The Banana Republic

Wednesday, 16 August 2017 02:36 Written by  Heart of Asia Read 1055 times

Unruliness is at its peak in the country. Everyone can do whatever and whenever he wishes to do through the use of force. Governance has become a mockery, and the rule of law has turned into a weapon to persecute the poor and powerless, while the rich and powerful treat the law as null and void, and can violate it whenever and however they want to. If you have power, you have both the judicial and executive power; however, if you are powerless, you cannot even dream about claiming your rights. 


For personal interests, government officials threaten the regime from within the government and using government resources. Everyone whether a provincial governor, minister or a commander acts as the president of an independent state. There is no respect for the orders of the central government, and presidential decrees are not enforced.  The current situation of the country is a complete anarchy, and Afghanistan is like a banana republic. 


In a series of threats to the government, Balkh Governor Ata Mohammad Noor has, this time, detained a provincial council member who had accused him of involvement in corruption. Asif Momand, a member of the Balkh Provincial Council, told a press conference in Kabul last week that he had sufficient evidence to prove Noor’s involvement in corruption, and because that, he has received death threats from Noor. Momand was arrested at Mazar-e-Sharif airport by gunmen loyal to the Balkh governor on Tuesday night when he wanted to go to Mazar-e-Sharif. Although Noor’s supporters had initially said the provincial council member was detained by police, the provincial police chief later said he had been held by Noor’s armed men.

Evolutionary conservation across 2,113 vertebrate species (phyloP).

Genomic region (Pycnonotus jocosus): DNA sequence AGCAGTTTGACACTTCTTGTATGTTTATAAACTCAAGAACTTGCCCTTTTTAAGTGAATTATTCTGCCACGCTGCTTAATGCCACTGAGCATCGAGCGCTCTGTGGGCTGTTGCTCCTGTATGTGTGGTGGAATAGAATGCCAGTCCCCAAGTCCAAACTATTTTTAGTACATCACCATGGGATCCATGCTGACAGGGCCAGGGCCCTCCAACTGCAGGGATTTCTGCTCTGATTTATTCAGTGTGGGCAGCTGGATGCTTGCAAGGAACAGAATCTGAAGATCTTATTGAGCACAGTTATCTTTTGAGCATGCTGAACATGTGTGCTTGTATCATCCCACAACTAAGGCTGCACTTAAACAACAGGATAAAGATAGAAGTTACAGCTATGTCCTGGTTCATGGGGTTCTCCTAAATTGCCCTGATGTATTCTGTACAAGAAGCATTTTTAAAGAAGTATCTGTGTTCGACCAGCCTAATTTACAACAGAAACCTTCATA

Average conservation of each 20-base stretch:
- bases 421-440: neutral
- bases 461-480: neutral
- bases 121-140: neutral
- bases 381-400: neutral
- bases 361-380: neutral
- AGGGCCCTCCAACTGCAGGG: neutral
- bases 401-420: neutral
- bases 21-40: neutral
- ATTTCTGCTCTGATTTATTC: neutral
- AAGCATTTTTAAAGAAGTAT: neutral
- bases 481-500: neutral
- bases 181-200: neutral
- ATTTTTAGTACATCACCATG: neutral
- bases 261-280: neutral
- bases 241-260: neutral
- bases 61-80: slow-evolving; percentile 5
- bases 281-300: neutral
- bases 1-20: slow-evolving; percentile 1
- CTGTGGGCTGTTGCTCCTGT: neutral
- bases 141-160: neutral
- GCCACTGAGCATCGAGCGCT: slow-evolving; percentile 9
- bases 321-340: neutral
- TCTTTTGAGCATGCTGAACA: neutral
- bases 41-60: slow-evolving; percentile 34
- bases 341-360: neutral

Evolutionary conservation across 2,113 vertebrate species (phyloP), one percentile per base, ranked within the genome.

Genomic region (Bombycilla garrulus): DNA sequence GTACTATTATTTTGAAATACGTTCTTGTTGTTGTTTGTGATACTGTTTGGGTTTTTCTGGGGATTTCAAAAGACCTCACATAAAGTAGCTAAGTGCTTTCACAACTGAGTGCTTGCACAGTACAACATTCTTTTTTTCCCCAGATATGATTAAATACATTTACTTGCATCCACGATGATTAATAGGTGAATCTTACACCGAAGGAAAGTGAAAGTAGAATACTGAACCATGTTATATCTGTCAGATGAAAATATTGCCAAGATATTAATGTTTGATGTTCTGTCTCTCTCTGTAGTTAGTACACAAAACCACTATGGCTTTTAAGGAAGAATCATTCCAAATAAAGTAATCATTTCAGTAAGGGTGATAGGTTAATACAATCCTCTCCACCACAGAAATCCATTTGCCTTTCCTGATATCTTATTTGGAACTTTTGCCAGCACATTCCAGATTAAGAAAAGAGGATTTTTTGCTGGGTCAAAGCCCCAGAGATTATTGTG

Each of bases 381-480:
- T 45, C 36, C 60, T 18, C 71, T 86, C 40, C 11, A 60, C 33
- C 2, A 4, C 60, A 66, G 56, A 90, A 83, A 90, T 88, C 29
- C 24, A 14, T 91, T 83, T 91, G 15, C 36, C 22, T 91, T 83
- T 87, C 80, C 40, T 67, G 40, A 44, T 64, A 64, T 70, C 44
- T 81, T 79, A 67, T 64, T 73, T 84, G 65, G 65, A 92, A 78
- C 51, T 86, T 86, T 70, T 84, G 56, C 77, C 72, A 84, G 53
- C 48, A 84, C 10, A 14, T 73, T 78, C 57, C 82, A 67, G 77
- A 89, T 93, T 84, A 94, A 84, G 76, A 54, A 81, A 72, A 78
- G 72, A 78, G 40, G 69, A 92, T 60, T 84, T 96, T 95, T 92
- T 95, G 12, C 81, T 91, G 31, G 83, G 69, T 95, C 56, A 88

After the incident, it is hard to believe that Afghanistan has a central government. How it is possible for a provincial governor to take hostage his political rival and a person, who had alleged to have had enough evidence about Noor’s involvement in corruption, in the presence of Afghan National Defense and Security Force (ANDSF). This incident is a dark stain on the rule of the government in Afghanistan. It will be very shameful for the president, and heads of the security apparatus to give assurances to the people about security. If government leaders really know about their responsibility, they should decide the fate of individuals who are threatening the government for their individual and partisan interests from within the government and using state resources. If are unable to do so, they should bravely come forward, admit their failure, and immediately pave the way for an alternative system to take over. 


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